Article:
Chidinma Oparaugo, MHA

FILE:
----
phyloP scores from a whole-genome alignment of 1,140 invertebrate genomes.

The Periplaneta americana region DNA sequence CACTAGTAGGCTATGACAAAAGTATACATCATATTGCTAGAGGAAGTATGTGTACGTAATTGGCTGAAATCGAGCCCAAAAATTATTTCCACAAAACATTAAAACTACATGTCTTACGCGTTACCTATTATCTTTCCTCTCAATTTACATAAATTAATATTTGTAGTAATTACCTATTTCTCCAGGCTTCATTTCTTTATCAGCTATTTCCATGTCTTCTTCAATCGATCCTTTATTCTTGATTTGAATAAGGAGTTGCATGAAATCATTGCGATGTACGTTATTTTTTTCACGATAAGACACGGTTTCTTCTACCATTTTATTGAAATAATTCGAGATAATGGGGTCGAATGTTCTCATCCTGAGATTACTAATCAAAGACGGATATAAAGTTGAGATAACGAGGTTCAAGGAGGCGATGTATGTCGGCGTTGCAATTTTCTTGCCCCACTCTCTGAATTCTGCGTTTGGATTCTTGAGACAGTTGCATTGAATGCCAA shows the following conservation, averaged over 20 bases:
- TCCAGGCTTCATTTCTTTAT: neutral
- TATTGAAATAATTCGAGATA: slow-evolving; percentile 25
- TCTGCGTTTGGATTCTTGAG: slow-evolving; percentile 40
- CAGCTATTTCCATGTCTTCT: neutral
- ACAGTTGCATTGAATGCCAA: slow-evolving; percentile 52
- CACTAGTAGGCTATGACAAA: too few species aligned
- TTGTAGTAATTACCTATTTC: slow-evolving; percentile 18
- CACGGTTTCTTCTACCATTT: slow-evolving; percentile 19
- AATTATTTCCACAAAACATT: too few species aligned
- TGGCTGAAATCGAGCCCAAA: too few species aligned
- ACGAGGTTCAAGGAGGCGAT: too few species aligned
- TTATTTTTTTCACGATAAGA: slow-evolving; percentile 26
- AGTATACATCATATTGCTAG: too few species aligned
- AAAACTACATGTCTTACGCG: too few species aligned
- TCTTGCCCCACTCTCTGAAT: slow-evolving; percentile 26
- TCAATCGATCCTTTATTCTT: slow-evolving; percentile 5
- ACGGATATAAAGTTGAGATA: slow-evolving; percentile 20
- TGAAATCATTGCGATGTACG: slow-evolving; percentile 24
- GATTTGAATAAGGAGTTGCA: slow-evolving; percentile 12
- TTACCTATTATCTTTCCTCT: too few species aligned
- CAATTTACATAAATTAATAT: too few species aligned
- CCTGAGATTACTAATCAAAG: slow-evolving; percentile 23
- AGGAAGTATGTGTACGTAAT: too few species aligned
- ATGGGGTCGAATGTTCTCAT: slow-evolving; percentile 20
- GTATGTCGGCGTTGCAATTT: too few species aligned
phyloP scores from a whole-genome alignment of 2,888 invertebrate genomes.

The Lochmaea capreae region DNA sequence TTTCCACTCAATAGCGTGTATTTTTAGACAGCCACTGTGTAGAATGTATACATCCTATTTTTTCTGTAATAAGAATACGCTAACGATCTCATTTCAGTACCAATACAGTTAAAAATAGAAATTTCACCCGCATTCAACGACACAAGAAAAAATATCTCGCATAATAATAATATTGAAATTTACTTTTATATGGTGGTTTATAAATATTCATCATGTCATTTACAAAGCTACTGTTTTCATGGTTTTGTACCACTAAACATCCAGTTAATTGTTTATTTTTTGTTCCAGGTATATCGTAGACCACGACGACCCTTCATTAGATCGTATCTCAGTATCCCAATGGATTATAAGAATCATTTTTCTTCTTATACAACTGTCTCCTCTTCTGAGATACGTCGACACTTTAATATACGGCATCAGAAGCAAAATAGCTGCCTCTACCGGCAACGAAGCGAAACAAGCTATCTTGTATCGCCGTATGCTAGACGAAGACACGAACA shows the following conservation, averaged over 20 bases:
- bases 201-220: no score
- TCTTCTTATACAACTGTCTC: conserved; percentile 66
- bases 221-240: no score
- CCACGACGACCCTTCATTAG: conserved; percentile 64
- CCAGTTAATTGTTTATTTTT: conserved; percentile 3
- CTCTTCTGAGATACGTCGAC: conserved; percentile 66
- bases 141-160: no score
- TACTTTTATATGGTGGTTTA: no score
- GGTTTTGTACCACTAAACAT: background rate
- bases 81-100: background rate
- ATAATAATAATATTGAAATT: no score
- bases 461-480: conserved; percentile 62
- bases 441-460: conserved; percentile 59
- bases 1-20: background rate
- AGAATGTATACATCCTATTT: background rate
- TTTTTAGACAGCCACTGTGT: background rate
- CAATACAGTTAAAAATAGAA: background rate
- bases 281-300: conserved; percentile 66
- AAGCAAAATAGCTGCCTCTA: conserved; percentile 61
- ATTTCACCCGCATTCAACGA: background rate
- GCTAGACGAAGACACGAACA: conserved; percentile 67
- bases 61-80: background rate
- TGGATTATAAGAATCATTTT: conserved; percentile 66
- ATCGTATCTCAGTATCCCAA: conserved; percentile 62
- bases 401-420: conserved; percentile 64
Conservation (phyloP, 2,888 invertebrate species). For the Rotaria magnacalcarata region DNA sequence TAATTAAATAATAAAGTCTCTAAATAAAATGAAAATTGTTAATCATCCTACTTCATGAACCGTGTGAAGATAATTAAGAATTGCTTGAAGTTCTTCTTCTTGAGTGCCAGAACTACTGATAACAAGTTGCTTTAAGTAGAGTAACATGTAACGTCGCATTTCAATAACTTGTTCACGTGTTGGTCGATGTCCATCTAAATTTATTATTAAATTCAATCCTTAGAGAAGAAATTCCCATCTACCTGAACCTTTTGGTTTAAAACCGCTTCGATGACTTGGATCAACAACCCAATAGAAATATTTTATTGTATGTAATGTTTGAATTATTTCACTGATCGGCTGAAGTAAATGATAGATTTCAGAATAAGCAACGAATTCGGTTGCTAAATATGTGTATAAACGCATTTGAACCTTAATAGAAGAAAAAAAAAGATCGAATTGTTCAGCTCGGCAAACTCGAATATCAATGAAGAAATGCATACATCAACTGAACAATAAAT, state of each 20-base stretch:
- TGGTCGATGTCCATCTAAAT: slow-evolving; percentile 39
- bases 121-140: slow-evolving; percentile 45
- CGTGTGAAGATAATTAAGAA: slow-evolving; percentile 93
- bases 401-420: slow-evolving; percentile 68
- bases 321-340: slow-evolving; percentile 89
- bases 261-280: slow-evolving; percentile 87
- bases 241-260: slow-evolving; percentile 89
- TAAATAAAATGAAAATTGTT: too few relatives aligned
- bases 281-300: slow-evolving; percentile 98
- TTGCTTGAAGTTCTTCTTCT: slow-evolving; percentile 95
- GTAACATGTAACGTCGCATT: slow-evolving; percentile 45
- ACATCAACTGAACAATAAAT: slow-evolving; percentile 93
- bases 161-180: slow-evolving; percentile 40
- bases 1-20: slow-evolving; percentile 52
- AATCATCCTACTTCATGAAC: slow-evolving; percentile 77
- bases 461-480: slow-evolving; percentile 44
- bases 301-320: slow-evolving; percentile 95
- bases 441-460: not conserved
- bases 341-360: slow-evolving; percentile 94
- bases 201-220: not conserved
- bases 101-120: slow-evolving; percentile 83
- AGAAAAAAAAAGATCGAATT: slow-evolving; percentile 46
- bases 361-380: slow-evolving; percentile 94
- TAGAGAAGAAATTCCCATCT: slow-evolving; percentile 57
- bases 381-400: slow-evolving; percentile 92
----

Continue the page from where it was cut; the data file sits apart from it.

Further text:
As a health program specialist and manager, I know from experience that opportunities to improve patient advocacy can happen at any time. For me, it happened when I was in a clinic and an older lady spoke my language. She needed to speak to the staff, and I was able to translate for her. Just that instance of translating helped curtail any miscommunication. I was happy that my presence made a difference for a patient’s quality of care. Another instance of health advocacy in public health for me as a professional in the field of public health is the responsibility of notifying patients’ care facilities of patient status to ensure proper care. For example, I have been in the position to note that a patient was being given an antibiotic they were resistant to. I instantly notified the facility who relayed it to the medical provider to change the antibiotic that would work for the patient. This act reduced antibiotic resistance which is a major public health threat today. There are many ways we can be health advocates as one simple act can have a ripple effect and save the lives of others through lessons learned and mitigation of infectious disease transmission.